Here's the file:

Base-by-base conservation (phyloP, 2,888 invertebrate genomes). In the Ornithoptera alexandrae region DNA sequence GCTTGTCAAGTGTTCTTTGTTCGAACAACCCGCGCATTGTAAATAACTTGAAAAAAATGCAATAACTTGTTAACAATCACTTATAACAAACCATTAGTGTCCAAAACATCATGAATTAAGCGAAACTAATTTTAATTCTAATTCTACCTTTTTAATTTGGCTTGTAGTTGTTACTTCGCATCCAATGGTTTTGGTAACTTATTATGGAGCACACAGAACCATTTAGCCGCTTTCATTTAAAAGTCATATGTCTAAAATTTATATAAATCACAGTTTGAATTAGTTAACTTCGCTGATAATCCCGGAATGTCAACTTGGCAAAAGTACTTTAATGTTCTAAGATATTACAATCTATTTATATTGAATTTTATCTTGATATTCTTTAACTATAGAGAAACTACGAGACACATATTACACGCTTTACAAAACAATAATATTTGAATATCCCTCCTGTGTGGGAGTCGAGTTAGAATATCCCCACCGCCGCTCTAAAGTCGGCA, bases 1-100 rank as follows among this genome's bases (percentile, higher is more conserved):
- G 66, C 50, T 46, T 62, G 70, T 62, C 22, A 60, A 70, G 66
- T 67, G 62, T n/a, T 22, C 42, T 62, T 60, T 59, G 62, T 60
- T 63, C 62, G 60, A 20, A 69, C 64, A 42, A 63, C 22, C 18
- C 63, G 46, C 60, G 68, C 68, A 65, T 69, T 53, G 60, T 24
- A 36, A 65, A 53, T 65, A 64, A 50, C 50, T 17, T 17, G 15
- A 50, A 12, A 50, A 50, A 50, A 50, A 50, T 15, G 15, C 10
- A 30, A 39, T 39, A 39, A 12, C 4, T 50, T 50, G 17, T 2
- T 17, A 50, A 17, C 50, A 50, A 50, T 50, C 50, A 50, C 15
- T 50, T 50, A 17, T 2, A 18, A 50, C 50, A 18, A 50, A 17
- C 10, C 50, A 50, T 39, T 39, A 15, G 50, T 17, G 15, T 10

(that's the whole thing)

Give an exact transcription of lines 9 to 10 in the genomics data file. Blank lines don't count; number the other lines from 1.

- T 17, A 50, A 17, C 50, A 50, A 50, T 50, C 50, A 50, C 15
- T 50, T 50, A 17, T 2, A 18, A 50, C 50, A 18, A 50, A 17